The financial Armageddon in Lebanon, is an opportunity to redesign a better system


By Dr. Ghassan Karam

Police officers stand guard as protesters knock down the fencing outside of Lebanon Central Bank during an anti-government protest in Beirut in November 2019. (Andres Martinez Casares/Reuters)

There is a tendency to deal with most problems as if they are self contained and accidental. All what we have to do to resolve the issue is make some adjustments to prevent the operator from committing the same error again. Such solutions appear to work out but they provide only a temporary fix. The only way to correct a significant failure in a meaningful and long lasting way is to recognize that the problem is not a result of individual failures but is an inevitable outcome to a systemic flaw.

All our efforts, all over the globe, to deal with ecological sustainability for decades have been for naught simply because we have not dealt with it as a systemic failure. It is our infatuation with economic growth plus our refusal to place limits on our fecundity that are the vital reason we have climate change, polluted air , dirty streams and poverty to name just a few of the challenges that we have not been able to meet.

Lebanese Journalists blast the corrupt leaders: “Your corruption has turned Lebanon into hell and driving its citizens to suicide.

The same logic applies to the huge political, economic and financial failure facing Lebanon. Unless we recognize that sovereign debt, foreign exchange, banking sector problems and corruption are interlinked then all attempts to resolve a microproblem without addressing the macro counterpart is doomed to fail. All the above problems are to be viewed as failures of the system of governance that we have chosen. If we are truly interested in finding a meaningful and lasting solution to our crisis we must accept that the failure is systemic and requires a new architecture, one that is not sectarian, does not require a fixed peg, applies laws blindly, respects the right of individuals to free expression and is meritorious.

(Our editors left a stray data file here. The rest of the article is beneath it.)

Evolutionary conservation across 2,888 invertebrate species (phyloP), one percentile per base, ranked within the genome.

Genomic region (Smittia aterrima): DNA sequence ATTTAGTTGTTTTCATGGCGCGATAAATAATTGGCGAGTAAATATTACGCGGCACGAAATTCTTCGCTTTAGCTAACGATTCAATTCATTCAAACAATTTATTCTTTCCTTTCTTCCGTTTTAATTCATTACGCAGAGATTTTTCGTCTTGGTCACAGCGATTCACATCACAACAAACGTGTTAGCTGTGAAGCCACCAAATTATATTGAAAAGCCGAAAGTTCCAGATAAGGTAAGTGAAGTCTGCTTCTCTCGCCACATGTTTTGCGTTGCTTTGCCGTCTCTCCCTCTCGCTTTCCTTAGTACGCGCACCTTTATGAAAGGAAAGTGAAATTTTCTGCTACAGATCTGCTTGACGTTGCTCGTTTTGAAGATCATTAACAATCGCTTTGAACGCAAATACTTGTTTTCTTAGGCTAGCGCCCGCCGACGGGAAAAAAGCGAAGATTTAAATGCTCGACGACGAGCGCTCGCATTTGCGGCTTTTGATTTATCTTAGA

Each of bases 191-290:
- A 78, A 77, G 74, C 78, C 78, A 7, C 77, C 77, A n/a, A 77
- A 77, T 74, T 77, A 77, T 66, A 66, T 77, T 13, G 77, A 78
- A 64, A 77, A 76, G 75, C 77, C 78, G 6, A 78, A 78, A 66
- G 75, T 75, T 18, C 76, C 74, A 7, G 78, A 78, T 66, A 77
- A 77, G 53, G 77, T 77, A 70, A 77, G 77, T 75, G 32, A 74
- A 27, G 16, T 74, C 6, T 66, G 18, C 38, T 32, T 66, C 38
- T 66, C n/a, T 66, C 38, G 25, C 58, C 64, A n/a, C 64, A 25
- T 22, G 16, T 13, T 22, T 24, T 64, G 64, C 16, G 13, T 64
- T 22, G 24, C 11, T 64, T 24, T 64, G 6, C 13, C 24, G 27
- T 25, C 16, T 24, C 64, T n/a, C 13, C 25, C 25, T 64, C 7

Lebanese media, politicians and private citizens are presently preoccupied with the potential resolution of the banking crisis. The concern is obviously legitimate since it involves whether depositors are going to get their over $150 billion back and if so in what form. Bank runs have taken place in all countries over the past few hundred years. Bank runs, however, are usually an individual failure of an individual bank whose management has undertaken wrong investment decisions. These losses could drive a bank into illiquidity or even bankruptcy. In such a case depositors will lick their wounds if the bank in question is not a member of an institution that guarantees accounts up to a certain limit. We must not lose sight of the fact that a deposit at a bank is essentially a loan to the bank and depositors, just like any other investor, have to be held responsible for their investment decisions. But in Lebanon the matter is quite different. There is no bank run on a particular bank. What we have is a bankrupt banking system where the owners of these banks must be held responsible for the way that they have permitted their banks to perform. But why did all the banks make the same mistake? The answer is simple and straight forward. It is the policies and “Financial Engineering” promoted by their regulator, the central bank, that has forced them to dance while the music was playing. BDL was offering them premiums that are not easy to decline for buying its paper that eventually became worthless. Furthermore, the central bank provided these members with great subsidies to encourage them to keep on attracting deposits from naïve and even greedy clients who never stopped to ask how can a small bank in Beirut afford to pay 14% interest rate when the interest rates in the rest of the world was either negative or was close to zero. Any rational and objective person knows that slightly higher risk demands slightly higher interest rates and very large risks demand large interest rate premiums. But what is most important is that any bank manager should have known that when the central bank lends money at 2% but then accepts the money just lent as deposits at 20% that the central bank is conducting  a questionable operation.